How to Thin Your Paints for Miniatures (and Why You Should)

If you look back at some of your first painted models, I bet that one of the biggest mistakes you made was thick paint. I know it was definitely mine! “thin your paint” is also one of the most commonly suggested tips when people ask for feedback.

But this answer can leave you with a bunch of questions:

How thin is thin enough? What does it really mean when people say the “paint is too thick?” And why the heck does it pool on the mini now that I have thinned it down!

When I started painting, people often told me things like “thin your paints to the consistency of milk” and variations on that. I quickly understood that it was important to thin my paints before applying them on the miniature, but I was not too sure about all the details.

In the following, I collected all the information I learned about thinning paints – whether it was the hard, self-experienced way or tips from other people. This should give beginners a good basic understanding of the concept and how to do it.

 

Affiliate link disclosure

Age of Miniatures is a participant in the Amazon Services LLC Associates Program, an affiliate advertising program designed to provide a means for sites to earn advertising fees by advertising and linking to Amazon.com.

Affiliate links might occur on this page.

This site also participates in other affiliate programs and is compensated for referring traffic and business to these companies. Read more about our affiliate links here.

 

Why should I thin my paints?


There are several reasons why you should thin your paint down before using them. But let us first start with the problems. Thick basecoat can cause the following problems:

  • A thickly applied basecoat can obscure the details. This, in turn, will make the shade/wash less useful (fewer cracks and folds to go into). All in all fewer details and a very “flat” look.
  • Acrylic paint (the most normal type of miniature paint) can lead to a shiny, glossy look when applied undiluted.
  • Thick paint is much harder to get into the brush. This can leave an uneven amount of paints and the mini and you could damage your brush in the process.
  • Thick paint can leave brushstrokes
  • If you use thick paint in the highlighting stage, you will have a much harder time getting the paints to blend together (it looks chalky or you notice big jumps from colour to colour).
  • If you apply a very thick paint, cracks in the paint can also happen

Because of that, you have to thin your paint (most of the time).

Undiluted paint is often too thick. It can not only cover and obscure the details you wanted to keep, but also lead to cracks once it is dried. Depending on your undercoat/primer it might require several coats of paint before the coverage is good enough and the colour has the colour you intended. If you apply one thick coat, it will look ugly and obscure details.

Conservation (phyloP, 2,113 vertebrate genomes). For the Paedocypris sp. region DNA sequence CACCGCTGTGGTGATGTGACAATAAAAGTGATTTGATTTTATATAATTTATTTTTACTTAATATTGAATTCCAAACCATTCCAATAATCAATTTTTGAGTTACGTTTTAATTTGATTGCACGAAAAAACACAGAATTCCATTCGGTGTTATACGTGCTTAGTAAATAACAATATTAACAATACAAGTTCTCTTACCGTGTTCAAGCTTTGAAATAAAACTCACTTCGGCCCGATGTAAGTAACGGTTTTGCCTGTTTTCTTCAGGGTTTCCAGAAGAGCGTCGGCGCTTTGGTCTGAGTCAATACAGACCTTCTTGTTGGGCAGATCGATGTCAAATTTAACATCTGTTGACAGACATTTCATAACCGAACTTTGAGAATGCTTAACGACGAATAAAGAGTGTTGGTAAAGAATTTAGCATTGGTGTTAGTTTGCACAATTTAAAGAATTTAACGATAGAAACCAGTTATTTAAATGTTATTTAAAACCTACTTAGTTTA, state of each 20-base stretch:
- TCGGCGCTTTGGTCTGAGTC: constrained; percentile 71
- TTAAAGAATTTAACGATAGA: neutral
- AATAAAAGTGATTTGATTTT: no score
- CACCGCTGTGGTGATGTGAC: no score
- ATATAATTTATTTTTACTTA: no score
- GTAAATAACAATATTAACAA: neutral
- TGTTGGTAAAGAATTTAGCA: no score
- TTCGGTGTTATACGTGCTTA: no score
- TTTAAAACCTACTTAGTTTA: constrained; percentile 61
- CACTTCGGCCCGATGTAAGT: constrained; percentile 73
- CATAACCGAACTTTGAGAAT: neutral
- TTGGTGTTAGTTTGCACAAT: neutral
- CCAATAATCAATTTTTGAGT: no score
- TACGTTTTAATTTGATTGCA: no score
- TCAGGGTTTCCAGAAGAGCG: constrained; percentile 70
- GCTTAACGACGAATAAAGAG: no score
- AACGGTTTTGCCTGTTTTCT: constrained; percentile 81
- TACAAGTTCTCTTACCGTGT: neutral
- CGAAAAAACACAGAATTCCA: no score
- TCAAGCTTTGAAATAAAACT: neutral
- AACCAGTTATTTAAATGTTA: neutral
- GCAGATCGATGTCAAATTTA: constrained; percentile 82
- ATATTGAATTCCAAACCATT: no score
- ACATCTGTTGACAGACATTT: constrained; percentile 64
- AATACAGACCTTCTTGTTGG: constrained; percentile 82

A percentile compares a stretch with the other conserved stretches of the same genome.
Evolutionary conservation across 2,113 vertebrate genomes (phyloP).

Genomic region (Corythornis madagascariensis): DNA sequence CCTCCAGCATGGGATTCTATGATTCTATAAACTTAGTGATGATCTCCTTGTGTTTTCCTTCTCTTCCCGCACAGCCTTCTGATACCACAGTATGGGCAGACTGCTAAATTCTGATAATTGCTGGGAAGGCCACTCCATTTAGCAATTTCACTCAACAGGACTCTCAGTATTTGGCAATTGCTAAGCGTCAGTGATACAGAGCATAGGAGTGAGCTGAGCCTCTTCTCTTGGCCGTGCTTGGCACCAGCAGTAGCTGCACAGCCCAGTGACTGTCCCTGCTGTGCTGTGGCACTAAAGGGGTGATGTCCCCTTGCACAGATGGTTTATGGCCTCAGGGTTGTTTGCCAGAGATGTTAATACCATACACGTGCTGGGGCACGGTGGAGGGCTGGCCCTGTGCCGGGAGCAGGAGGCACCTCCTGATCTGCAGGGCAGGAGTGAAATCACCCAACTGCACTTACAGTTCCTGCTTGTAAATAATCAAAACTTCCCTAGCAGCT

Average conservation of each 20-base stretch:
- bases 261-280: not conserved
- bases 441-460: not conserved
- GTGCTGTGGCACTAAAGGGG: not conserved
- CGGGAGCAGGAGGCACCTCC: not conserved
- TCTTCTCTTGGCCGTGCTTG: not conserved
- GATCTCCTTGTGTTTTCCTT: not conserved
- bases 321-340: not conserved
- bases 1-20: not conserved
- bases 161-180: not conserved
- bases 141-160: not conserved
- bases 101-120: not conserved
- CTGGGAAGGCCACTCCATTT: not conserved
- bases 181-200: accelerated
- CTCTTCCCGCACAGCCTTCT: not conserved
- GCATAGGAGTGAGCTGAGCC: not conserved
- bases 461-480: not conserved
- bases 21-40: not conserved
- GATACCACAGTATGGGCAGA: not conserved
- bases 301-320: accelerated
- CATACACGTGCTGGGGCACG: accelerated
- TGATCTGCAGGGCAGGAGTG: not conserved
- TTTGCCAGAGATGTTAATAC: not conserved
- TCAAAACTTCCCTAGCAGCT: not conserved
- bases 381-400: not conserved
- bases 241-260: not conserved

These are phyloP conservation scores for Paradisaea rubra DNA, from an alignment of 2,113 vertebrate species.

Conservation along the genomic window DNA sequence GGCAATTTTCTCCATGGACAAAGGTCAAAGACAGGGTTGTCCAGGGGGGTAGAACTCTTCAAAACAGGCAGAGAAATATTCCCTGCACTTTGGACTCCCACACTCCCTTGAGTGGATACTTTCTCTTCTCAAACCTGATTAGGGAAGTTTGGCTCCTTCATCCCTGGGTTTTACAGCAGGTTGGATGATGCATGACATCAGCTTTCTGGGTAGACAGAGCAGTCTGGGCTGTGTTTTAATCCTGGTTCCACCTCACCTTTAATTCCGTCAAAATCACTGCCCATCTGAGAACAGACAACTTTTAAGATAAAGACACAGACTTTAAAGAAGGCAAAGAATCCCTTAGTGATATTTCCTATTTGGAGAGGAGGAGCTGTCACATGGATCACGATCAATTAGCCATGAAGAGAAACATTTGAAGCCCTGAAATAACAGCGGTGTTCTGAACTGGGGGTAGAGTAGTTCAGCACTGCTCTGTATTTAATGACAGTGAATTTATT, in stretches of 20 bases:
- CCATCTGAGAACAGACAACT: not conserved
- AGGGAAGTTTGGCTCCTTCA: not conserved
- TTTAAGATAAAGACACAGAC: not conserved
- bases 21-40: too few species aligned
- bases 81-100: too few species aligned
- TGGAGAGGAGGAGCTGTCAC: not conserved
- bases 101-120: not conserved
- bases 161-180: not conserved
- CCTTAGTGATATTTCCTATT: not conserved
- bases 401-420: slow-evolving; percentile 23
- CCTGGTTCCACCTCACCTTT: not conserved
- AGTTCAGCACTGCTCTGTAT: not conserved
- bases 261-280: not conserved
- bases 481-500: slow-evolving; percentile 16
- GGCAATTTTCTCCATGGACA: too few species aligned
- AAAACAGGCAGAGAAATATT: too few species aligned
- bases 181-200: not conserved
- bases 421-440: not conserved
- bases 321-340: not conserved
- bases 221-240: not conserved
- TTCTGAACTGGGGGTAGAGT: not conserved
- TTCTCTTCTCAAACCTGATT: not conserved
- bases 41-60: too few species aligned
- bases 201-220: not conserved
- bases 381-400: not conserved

Overall, too thick or just completely undiluted paint can ruin your miniature pretty bad. In the worst case, you have to strip it and do the work all over again.

Below you can see two different versions of purple robes. Both have been painted the exact same way: primed white(ish), basecoat of Naggaroth Night and wash of Druchii Violet. The difference is that the very black and flat version had quite a thick undercoat and the other version had a very light basecoat applied.

A gloomspite Git painted with a purple robe, but the basecoat was too thick when applied
A gloomspite Git painted with a purple robe, and in this case it was done with a thing basecoat

What can thinner paint (and overall the right consistency) do for you

I hope the example above shows how just slightly adjusting your paint thickness in the basecoat stage can work wonders for the overall effect. Learning and using paints of different thickness can help you in various different areas of painting:

  • If you want to paint your models faster, I actually think thin paints are a must. Not only can you achieve great things with just a thin basecoat and a wash (look at the purple above), but painting with a good consistency of paint will also make it go quicker overall. Do you ever find that you sort of of have to forcibly drag the paint around the different areas? Paint might be too thick and it makes covering all the areas a chore. Thinner paint will go on quicker and will look better
  • If you use slightly dry paint, you also have to load up the brush more often. If the paint has a good consistency, you can load more in the brush and avoid having to dip your brush in paint all the time.
  • Thin paints is a must for good highlights. Trust me, it is just that hard to achieve a good effect otherwise.
  • If you want to move into wet blending, getting to learn how the consistency of your paint effects how it behaves is a must.

In general, learning how your paints behave depending on consistency is key to becoming a better painting. This is also one of the reasons why it is so commonly being said to new painters.

What is the right consistency of a nicely thinned down acrylic paint for miniatures?


As mentioned above, many people recommend thinning your paint down to the consistency of skimmed milk. While this measurement might give you the right idea, it might not be a concept that works for every colour.

How much thinning down is needed depends on the color itself, how well it covers on the primer, and how thick it is in general. The same colour from the same range can have different consistency depending on age and how much air has been let in the pot (how dry the paint is). Different ranges also have very different measures of how thick or thin it is straight from the pot.